I don't know if she really gets that as charity because we routinely pass her clothing on to others and receive hand me downs as well. I think she thinks is just the way things are.

But I think if you are open to discuss things and let them be a part of the process, they will eventually get it.

It takes a very long time for most kids to think of others and realize how good their life is.

Posted by: foamgnome | November 25, 2008 9:17 AM | Report abuse

i think there's a whole level of gratitude that could be improved before moving on to charity.

I will try my best to make sure that my children are appreciative for our conveniences and lifestyle. And above that, showing appreciating for gifts or acts of kindness received from friends or relatives. Thank you notes and sincere recognition are a must!

Posted by: interestingidea1234 | November 25, 2008 9:19 AM | Report abuse

To JHBVA: Our temple's religious school now has a kids panel to decide on charities to come to a tzedakah fair at the end of the school year. Then the kids all decide which charities they want their tzedakah money to go to right after the fair.

Posted by: Stacey Garfinkle | November 25, 2008 9:45 AM | Report abuse

We've started with "please" and "thank you", which I guess a lot of people think is just about manners, but it demonstrates that you are thinking about how what you do affects others. We also explain that when DD's clothes get too small for her, we take them to her old daycare center (which is also a welfare society) so someone else who doesn't have the money to buy new clothes, can use them for their children, we are also careful about taking as many things we don't need to the Salvation Army as possible, and explain why to DD.

We'll be giving thanks for the life we have here in the US, which we couldn't have had if we'd stayed in the UK, and we'll be explaining that to DD.

Posted by: Dopey | November 25, 2008 9:48 AM | Report abuse

How about not caving in and buying your children every thing they ask for? Make them work for what they get--chores, ya know.

Posted by: scarlett_85 | November 25, 2008 10:16 AM | Report abuse

I believe it is the television remote control that is giving children a sense of entitlement. Kids just don't understand that in the old days people had to get up and walk across the room to change the volume or channel. People felt grateful to whomever would rise to the occasion to perform this irksome task. Normally, it was the youngest member of the assembly or he with least clout. Not only did people learn gratitude, they also developed a sense of social hierarchy.

Posted by: davemarks | November 25, 2008 10:42 AM | Report abuse

How to teach gratitude? Two words: frequent beatings. After each one, they will display extravagant gratitude and eagerness to please as they seek to avoid the next in the series!

Posted by: mucus99 | November 25, 2008 10:43 AM | Report abuse

My synagogue has an annual Mitzvah Day where they organize a variety of volunteering and service activities. They provide options for all ages and interests, but it goes beyond packing cans and giving money. Growing up, some of my most meaningful lessons on gratitude and giving came from the many meaningful interactions I had with people in need on Mitzvah Day.

Posted by: galla2006 | November 25, 2008 10:57 AM | Report abuse

Well, I thought I was giving to charity on behalf of the telemarketer, but it didn't take me too long to figure out that all I was doing was paying somebody to call me at dinner time and chump me for more coin.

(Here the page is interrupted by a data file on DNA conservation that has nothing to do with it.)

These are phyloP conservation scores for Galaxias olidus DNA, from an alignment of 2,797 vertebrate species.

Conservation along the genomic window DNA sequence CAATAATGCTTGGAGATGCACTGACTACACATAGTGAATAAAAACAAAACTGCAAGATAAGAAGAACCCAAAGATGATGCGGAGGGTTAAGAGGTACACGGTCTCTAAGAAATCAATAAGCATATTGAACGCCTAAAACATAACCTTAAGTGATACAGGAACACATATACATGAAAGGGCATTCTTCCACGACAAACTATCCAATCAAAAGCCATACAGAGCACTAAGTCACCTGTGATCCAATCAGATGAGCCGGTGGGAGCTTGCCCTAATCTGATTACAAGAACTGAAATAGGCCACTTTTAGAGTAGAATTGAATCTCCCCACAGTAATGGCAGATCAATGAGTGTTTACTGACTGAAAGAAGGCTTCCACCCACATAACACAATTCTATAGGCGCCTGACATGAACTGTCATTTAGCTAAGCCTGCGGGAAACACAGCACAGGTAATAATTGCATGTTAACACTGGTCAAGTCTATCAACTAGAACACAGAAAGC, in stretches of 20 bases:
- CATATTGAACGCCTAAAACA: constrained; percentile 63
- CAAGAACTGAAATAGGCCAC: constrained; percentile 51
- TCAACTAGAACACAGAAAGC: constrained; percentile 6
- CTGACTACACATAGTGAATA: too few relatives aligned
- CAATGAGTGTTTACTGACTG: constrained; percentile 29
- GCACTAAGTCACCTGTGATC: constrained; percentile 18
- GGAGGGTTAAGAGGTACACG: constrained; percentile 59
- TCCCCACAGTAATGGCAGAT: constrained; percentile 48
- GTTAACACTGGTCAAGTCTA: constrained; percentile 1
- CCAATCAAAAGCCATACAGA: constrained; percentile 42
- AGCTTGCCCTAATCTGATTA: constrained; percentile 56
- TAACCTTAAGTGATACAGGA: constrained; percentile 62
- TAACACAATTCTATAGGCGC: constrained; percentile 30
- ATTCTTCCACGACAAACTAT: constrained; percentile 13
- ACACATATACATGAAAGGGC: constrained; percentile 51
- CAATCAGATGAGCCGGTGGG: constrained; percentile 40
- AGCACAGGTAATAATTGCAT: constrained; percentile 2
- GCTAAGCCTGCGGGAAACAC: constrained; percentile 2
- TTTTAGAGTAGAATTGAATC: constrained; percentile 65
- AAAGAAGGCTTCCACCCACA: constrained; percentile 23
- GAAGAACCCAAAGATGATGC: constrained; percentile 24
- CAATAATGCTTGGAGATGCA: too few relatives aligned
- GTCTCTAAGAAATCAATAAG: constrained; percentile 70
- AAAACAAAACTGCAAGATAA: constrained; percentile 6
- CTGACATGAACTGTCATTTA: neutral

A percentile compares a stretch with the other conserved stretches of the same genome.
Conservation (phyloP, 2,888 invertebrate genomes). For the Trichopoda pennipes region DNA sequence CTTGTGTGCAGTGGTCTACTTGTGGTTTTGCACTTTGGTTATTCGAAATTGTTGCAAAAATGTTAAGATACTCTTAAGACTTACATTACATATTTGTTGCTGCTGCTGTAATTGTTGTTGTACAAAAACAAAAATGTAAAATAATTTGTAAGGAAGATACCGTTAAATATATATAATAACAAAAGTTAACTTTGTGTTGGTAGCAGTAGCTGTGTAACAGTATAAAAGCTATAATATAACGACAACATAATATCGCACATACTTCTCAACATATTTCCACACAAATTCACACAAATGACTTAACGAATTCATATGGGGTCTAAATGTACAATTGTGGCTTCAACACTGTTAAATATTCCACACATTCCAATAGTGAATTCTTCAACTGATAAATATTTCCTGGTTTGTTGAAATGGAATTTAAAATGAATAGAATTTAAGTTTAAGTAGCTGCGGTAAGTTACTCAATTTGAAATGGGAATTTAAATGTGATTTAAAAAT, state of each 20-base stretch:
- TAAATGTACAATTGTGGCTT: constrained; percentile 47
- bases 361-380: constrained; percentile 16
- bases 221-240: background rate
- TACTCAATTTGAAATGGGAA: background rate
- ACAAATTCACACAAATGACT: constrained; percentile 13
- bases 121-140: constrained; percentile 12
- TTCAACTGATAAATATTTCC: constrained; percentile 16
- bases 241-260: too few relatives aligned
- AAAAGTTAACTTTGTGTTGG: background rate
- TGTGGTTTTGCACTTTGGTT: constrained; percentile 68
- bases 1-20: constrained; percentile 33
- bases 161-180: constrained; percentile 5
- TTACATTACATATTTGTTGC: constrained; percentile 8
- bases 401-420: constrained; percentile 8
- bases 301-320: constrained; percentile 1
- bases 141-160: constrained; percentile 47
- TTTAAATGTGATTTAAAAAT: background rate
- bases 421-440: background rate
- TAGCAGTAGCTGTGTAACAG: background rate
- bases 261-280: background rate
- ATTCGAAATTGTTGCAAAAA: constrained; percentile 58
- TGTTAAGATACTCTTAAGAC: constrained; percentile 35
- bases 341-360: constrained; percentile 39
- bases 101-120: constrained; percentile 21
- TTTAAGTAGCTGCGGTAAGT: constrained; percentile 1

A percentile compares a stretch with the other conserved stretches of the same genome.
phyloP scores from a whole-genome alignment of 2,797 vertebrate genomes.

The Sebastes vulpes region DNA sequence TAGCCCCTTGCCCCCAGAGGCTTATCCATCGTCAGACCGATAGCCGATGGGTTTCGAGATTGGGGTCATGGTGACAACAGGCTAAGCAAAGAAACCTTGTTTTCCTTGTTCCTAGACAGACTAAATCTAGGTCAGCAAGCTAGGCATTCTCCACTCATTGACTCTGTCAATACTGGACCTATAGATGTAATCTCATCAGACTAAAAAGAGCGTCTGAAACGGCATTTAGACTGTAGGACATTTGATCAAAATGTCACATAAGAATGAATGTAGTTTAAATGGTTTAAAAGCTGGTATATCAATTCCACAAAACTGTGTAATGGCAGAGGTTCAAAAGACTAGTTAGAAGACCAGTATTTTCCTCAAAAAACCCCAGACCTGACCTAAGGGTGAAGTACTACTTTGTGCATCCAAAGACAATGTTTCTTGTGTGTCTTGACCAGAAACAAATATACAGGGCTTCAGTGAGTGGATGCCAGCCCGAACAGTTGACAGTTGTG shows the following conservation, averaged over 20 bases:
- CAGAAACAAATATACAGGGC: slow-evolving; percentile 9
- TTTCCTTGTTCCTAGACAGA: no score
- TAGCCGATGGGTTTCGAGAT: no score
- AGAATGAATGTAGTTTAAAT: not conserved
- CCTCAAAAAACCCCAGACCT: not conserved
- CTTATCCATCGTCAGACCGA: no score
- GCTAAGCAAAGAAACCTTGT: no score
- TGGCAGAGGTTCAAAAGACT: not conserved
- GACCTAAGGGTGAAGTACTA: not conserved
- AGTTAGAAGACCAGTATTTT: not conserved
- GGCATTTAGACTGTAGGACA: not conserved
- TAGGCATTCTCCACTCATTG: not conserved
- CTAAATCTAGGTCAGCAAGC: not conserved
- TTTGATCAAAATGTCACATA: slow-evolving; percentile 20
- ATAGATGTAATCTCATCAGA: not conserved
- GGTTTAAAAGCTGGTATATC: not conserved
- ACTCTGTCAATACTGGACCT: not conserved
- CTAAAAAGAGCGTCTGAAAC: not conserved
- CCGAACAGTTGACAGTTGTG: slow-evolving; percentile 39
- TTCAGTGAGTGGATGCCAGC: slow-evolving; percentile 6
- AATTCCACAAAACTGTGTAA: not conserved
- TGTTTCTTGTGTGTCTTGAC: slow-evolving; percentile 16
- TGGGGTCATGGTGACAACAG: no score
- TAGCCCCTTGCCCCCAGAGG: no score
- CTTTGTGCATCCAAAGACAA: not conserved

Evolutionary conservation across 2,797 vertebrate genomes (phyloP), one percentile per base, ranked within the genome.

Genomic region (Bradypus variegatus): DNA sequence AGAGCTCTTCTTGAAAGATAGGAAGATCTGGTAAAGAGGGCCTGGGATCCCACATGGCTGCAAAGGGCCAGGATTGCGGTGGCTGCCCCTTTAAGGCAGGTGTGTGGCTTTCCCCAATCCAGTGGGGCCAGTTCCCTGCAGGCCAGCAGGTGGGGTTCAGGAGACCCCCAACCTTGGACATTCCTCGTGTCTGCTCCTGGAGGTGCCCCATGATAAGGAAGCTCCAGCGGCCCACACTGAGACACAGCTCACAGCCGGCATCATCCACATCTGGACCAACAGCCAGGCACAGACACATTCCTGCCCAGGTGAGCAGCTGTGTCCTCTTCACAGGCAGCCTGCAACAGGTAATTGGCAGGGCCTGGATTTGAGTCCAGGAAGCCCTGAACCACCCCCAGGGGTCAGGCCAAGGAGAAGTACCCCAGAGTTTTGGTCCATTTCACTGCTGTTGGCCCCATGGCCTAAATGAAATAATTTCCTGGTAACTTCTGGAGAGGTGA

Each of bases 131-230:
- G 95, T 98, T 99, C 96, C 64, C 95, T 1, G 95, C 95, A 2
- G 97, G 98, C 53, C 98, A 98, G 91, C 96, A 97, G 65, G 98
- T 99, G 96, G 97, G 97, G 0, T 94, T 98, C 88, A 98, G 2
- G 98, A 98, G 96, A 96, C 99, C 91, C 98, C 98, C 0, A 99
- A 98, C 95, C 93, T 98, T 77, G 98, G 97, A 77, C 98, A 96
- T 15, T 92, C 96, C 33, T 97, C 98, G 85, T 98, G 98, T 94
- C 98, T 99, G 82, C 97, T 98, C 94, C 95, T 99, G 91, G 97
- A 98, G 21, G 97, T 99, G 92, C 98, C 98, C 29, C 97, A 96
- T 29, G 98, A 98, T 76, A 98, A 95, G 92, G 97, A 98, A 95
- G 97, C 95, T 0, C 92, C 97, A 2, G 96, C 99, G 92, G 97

And they still call me once a week to thank me for my donation I made 10 years ago...

Posted by: WhackyWeasel | November 25, 2008 11:18 AM | Report abuse

I would love to get my 8 year old involved in service bagging up food at a food bank, or "socializing" cats at a shelter, or doing other charity work. DOes anyone know what kinds of places allow 8 year olds to help out (with parental supervision, of course)? I haven't found anything he and I can do together, other than donate money and clothes/toys. Thanks

Posted by: KEBV | November 25, 2008 11:28 AM | Report abuse

We are trying to teach our 6 YO about the community and about giving. Our synagogue has a women's shelter that we (the synagogue) operates. His religious school class took a tour of the shelter a month or so ago. We are all encouraged to become involved (bring a dinner, stay overnight, bring goods that people need).
When the kids grow out of things or things get a little shabby, we talk about putting it in 'the pile' to be donated to others who don't have what we have.

My husband takes our dog once a month to the children's hospital and to an old age home with a local group. My 6 YO is well aware of what is going on - and we talk with him about it all the time, how it helps the people there, how the children there are sick and they are very happy that he shares his dog with them. He is very proud that his dad does this and his dog does this (he tells everyone in the park what his dog does).

Growing up it did not appear to me that my parents were involved with charitable giving (they gave to our synagogue, sure, but I don't know what else). We are trying hard to have our kids involved in things around the community (I'm also on local community boards, so I many times leave after dinner for meetings), and hopefully it's working.

Posted by: atlmom1234 | November 25, 2008 11:45 AM | Report abuse

As a martial arts teacher I make it a point to teach parents how to educate their children about gratitude. Our students are taught that they should say Thank You for taking me to class and give their parents a hug.

We also have the children Adopt a Family for the Holidays and they purchase gifts for a family in need and then deliver those gifts directly to the family. The children seeing that there are less fortunate people in the world is the key to the success of this program.

Posted by: DennyStrecker | November 25, 2008 12:27 PM | Report abuse

"DOes anyone know what kinds of places allow 8 year olds to help out (with parental supervision, of course)?"